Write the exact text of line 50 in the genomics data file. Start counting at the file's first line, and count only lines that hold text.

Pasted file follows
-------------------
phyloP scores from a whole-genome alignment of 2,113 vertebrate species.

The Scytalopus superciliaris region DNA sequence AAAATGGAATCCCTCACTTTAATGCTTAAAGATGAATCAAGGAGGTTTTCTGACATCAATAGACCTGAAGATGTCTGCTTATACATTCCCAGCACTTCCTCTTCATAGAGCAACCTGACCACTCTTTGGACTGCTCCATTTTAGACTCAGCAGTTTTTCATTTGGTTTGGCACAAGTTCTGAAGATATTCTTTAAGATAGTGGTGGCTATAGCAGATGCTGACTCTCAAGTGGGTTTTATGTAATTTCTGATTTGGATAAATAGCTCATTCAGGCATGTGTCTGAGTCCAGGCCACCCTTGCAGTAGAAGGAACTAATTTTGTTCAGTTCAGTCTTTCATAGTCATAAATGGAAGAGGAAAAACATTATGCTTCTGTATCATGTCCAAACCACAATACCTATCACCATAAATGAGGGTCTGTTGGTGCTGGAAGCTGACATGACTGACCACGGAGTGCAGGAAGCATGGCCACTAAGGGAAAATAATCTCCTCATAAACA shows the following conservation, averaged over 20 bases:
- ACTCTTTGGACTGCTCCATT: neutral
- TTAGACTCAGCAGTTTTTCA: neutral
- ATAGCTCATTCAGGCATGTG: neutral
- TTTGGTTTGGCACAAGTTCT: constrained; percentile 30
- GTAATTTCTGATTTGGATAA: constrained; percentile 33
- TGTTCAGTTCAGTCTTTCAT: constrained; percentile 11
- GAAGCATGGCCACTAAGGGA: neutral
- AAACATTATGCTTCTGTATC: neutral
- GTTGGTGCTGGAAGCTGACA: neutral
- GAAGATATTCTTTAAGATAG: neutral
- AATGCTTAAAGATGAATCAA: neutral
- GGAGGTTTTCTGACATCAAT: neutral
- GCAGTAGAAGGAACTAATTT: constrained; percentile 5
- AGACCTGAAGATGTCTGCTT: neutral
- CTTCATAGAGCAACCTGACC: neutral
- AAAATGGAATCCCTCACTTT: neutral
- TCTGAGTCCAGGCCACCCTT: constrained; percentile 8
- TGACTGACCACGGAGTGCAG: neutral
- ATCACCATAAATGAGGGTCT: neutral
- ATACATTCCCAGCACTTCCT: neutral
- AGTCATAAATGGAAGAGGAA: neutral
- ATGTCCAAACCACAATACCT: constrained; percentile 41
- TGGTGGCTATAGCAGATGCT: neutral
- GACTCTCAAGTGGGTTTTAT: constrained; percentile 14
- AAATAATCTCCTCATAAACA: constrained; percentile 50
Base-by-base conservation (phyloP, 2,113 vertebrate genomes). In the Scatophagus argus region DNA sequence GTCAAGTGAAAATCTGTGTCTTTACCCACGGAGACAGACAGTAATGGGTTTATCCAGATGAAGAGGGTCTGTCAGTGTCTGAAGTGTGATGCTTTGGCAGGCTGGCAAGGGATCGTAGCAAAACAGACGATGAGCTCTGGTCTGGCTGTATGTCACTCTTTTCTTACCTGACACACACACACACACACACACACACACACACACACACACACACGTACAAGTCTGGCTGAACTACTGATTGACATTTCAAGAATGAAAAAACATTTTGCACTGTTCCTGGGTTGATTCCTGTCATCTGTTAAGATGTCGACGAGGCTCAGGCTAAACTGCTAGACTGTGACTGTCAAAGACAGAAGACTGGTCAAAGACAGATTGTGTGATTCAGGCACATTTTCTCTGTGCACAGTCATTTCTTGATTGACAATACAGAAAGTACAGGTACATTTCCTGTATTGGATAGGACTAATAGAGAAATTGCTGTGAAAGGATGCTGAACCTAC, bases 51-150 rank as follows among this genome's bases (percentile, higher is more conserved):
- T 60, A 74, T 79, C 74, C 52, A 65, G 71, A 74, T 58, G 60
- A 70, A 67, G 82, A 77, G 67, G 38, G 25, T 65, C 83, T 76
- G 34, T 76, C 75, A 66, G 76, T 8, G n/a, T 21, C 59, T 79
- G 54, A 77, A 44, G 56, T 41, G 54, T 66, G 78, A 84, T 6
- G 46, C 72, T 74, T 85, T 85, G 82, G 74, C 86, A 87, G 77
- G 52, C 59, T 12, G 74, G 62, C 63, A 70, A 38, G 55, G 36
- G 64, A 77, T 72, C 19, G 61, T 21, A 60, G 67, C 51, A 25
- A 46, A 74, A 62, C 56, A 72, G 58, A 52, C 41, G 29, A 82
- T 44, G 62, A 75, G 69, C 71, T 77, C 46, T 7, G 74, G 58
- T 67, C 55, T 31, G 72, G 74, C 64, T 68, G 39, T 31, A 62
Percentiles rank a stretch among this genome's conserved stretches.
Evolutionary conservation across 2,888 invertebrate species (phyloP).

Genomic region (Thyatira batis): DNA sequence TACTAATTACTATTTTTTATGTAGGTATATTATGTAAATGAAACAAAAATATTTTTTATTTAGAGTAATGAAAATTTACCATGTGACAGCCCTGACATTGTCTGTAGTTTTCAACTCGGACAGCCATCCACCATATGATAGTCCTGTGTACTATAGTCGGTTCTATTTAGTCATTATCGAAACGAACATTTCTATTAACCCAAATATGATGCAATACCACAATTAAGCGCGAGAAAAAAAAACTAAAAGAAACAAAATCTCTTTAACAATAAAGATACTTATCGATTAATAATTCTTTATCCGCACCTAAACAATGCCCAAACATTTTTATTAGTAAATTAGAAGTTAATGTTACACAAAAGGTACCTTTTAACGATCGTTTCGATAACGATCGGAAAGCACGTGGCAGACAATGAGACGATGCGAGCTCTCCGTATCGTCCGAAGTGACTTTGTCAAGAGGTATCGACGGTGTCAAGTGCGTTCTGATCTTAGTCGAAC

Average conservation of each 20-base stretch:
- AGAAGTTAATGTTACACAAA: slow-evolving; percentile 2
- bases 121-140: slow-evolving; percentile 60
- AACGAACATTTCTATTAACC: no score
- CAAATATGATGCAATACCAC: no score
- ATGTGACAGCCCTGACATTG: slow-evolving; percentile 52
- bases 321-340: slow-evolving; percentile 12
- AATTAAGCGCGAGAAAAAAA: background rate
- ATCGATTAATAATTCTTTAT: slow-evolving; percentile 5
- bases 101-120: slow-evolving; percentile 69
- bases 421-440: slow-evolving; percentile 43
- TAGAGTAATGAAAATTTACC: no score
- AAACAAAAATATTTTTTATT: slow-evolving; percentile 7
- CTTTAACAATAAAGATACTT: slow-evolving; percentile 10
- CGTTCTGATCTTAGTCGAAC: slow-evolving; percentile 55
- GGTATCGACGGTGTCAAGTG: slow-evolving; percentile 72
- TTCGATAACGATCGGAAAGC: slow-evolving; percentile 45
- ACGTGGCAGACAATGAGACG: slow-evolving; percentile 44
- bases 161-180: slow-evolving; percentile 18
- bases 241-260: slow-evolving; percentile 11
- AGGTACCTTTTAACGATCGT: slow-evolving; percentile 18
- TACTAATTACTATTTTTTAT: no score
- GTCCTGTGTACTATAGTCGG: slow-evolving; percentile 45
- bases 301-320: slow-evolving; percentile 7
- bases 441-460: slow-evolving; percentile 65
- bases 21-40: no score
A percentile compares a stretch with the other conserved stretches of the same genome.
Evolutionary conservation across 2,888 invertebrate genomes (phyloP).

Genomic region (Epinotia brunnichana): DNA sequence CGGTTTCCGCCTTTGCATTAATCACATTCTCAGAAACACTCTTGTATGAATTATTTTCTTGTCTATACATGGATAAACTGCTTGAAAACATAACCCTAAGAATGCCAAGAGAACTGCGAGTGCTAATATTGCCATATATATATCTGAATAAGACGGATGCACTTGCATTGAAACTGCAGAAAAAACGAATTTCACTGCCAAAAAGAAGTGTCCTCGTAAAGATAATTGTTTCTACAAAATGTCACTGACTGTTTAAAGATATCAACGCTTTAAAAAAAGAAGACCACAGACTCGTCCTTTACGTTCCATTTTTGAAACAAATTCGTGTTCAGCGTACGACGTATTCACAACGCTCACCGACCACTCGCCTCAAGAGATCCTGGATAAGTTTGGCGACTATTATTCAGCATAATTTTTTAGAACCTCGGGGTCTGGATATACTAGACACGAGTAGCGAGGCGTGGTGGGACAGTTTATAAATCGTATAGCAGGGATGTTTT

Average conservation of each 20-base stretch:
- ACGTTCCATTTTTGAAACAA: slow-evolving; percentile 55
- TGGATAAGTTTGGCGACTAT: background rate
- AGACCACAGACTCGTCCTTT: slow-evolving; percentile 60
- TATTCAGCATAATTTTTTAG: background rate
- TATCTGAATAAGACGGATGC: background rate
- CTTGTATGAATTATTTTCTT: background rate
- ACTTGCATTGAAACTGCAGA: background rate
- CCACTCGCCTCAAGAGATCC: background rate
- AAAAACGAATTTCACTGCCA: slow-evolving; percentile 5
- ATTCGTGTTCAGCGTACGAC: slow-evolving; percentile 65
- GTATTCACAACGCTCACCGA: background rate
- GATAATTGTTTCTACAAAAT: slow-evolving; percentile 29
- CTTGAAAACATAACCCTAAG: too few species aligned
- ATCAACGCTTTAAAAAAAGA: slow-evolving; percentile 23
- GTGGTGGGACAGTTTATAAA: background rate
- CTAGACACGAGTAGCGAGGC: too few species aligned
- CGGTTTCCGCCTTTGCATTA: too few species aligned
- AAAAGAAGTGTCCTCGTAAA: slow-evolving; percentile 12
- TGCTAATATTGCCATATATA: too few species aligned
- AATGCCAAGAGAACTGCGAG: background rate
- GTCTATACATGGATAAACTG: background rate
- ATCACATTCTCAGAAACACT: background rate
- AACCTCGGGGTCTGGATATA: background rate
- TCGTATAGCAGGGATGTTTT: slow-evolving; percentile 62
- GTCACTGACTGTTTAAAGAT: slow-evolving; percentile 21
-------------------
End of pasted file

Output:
- ATCGATTAATAATTCTTTAT: slow-evolving; percentile 5